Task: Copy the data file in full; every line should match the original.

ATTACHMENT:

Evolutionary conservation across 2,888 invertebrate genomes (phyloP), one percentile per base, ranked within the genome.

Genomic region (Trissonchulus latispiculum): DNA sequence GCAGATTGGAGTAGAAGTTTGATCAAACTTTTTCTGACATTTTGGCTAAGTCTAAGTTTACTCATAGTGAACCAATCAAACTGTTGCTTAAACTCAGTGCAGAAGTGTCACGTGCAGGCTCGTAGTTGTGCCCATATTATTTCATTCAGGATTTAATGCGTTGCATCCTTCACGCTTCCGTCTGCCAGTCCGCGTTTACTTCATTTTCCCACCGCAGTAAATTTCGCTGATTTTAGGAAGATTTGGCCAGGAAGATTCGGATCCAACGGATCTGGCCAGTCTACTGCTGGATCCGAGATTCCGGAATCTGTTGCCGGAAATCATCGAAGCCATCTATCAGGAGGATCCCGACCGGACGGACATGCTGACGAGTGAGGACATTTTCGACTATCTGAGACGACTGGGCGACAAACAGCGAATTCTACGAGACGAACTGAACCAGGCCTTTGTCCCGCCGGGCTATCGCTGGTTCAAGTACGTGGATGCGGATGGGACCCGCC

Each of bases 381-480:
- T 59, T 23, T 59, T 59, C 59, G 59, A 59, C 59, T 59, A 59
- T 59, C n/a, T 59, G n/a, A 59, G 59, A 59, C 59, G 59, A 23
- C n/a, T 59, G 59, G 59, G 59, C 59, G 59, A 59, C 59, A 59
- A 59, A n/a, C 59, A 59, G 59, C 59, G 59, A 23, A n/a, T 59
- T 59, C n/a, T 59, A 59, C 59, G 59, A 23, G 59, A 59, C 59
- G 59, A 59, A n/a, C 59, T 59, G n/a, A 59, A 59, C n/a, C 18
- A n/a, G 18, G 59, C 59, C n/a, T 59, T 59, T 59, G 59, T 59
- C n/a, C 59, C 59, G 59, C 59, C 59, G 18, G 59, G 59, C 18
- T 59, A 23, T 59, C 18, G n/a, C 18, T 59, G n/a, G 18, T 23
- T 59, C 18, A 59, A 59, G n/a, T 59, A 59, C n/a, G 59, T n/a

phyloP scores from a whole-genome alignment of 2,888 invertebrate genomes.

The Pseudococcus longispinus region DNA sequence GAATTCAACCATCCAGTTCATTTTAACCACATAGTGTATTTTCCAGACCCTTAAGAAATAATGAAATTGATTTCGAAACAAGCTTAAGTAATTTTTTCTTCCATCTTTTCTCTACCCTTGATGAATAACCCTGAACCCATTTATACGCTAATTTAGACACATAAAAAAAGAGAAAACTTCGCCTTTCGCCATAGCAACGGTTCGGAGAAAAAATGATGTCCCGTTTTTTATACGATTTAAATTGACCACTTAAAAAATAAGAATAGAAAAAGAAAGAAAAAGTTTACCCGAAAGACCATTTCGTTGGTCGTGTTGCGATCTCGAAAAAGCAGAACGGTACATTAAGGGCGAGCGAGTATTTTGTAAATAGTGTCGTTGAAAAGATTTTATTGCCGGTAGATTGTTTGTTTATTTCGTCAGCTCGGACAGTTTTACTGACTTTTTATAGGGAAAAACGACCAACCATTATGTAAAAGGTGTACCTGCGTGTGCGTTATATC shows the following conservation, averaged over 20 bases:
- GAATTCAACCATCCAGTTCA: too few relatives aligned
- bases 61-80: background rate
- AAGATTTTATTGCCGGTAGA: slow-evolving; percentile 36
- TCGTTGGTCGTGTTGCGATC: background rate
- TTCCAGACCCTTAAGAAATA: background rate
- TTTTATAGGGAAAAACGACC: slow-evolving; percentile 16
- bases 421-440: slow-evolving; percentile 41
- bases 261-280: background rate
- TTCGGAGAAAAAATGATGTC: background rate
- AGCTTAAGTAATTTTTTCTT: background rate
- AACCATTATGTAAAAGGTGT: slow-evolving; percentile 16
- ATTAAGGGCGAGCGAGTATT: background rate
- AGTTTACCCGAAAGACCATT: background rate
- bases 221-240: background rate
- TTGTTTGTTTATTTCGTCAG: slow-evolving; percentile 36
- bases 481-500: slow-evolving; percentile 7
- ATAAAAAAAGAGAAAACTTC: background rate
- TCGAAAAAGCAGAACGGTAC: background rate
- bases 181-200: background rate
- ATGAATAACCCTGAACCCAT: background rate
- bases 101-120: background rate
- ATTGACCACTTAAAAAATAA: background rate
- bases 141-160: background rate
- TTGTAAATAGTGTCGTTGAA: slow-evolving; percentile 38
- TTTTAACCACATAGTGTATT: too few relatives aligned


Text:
Evolutionary conservation across 2,888 invertebrate genomes (phyloP), one percentile per base, ranked within the genome.

Genomic region (Trissonchulus latispiculum): DNA sequence GCAGATTGGAGTAGAAGTTTGATCAAACTTTTTCTGACATTTTGGCTAAGTCTAAGTTTACTCATAGTGAACCAATCAAACTGTTGCTTAAACTCAGTGCAGAAGTGTCACGTGCAGGCTCGTAGTTGTGCCCATATTATTTCATTCAGGATTTAATGCGTTGCATCCTTCACGCTTCCGTCTGCCAGTCCGCGTTTACTTCATTTTCCCACCGCAGTAAATTTCGCTGATTTTAGGAAGATTTGGCCAGGAAGATTCGGATCCAACGGATCTGGCCAGTCTACTGCTGGATCCGAGATTCCGGAATCTGTTGCCGGAAATCATCGAAGCCATCTATCAGGAGGATCCCGACCGGACGGACATGCTGACGAGTGAGGACATTTTCGACTATCTGAGACGACTGGGCGACAAACAGCGAATTCTACGAGACGAACTGAACCAGGCCTTTGTCCCGCCGGGCTATCGCTGGTTCAAGTACGTGGATGCGGATGGGACCCGCC

Each of bases 381-480:
- T 59, T 23, T 59, T 59, C 59, G 59, A 59, C 59, T 59, A 59
- T 59, C n/a, T 59, G n/a, A 59, G 59, A 59, C 59, G 59, A 23
- C n/a, T 59, G 59, G 59, G 59, C 59, G 59, A 59, C 59, A 59
- A 59, A n/a, C 59, A 59, G 59, C 59, G 59, A 23, A n/a, T 59
- T 59, C n/a, T 59, A 59, C 59, G 59, A 23, G 59, A 59, C 59
- G 59, A 59, A n/a, C 59, T 59, G n/a, A 59, A 59, C n/a, C 18
- A n/a, G 18, G 59, C 59, C n/a, T 59, T 59, T 59, G 59, T 59
- C n/a, C 59, C 59, G 59, C 59, C 59, G 18, G 59, G 59, C 18
- T 59, A 23, T 59, C 18, G n/a, C 18, T 59, G n/a, G 18, T 23
- T 59, C 18, A 59, A 59, G n/a, T 59, A 59, C n/a, G 59, T n/a

phyloP scores from a whole-genome alignment of 2,888 invertebrate genomes.

The Pseudococcus longispinus region DNA sequence GAATTCAACCATCCAGTTCATTTTAACCACATAGTGTATTTTCCAGACCCTTAAGAAATAATGAAATTGATTTCGAAACAAGCTTAAGTAATTTTTTCTTCCATCTTTTCTCTACCCTTGATGAATAACCCTGAACCCATTTATACGCTAATTTAGACACATAAAAAAAGAGAAAACTTCGCCTTTCGCCATAGCAACGGTTCGGAGAAAAAATGATGTCCCGTTTTTTATACGATTTAAATTGACCACTTAAAAAATAAGAATAGAAAAAGAAAGAAAAAGTTTACCCGAAAGACCATTTCGTTGGTCGTGTTGCGATCTCGAAAAAGCAGAACGGTACATTAAGGGCGAGCGAGTATTTTGTAAATAGTGTCGTTGAAAAGATTTTATTGCCGGTAGATTGTTTGTTTATTTCGTCAGCTCGGACAGTTTTACTGACTTTTTATAGGGAAAAACGACCAACCATTATGTAAAAGGTGTACCTGCGTGTGCGTTATATC shows the following conservation, averaged over 20 bases:
- GAATTCAACCATCCAGTTCA: too few relatives aligned
- bases 61-80: background rate
- AAGATTTTATTGCCGGTAGA: slow-evolving; percentile 36
- TCGTTGGTCGTGTTGCGATC: background rate
- TTCCAGACCCTTAAGAAATA: background rate
- TTTTATAGGGAAAAACGACC: slow-evolving; percentile 16
- bases 421-440: slow-evolving; percentile 41
- bases 261-280: background rate
- TTCGGAGAAAAAATGATGTC: background rate
- AGCTTAAGTAATTTTTTCTT: background rate
- AACCATTATGTAAAAGGTGT: slow-evolving; percentile 16
- ATTAAGGGCGAGCGAGTATT: background rate
- AGTTTACCCGAAAGACCATT: background rate
- bases 221-240: background rate
- TTGTTTGTTTATTTCGTCAG: slow-evolving; percentile 36
- bases 481-500: slow-evolving; percentile 7
- ATAAAAAAAGAGAAAACTTC: background rate
- TCGAAAAAGCAGAACGGTAC: background rate
- bases 181-200: background rate
- ATGAATAACCCTGAACCCAT: background rate
- bases 101-120: background rate
- ATTGACCACTTAAAAAATAA: background rate
- bases 141-160: background rate
- TTGTAAATAGTGTCGTTGAA: slow-evolving; percentile 38
- TTTTAACCACATAGTGTATT: too few relatives aligned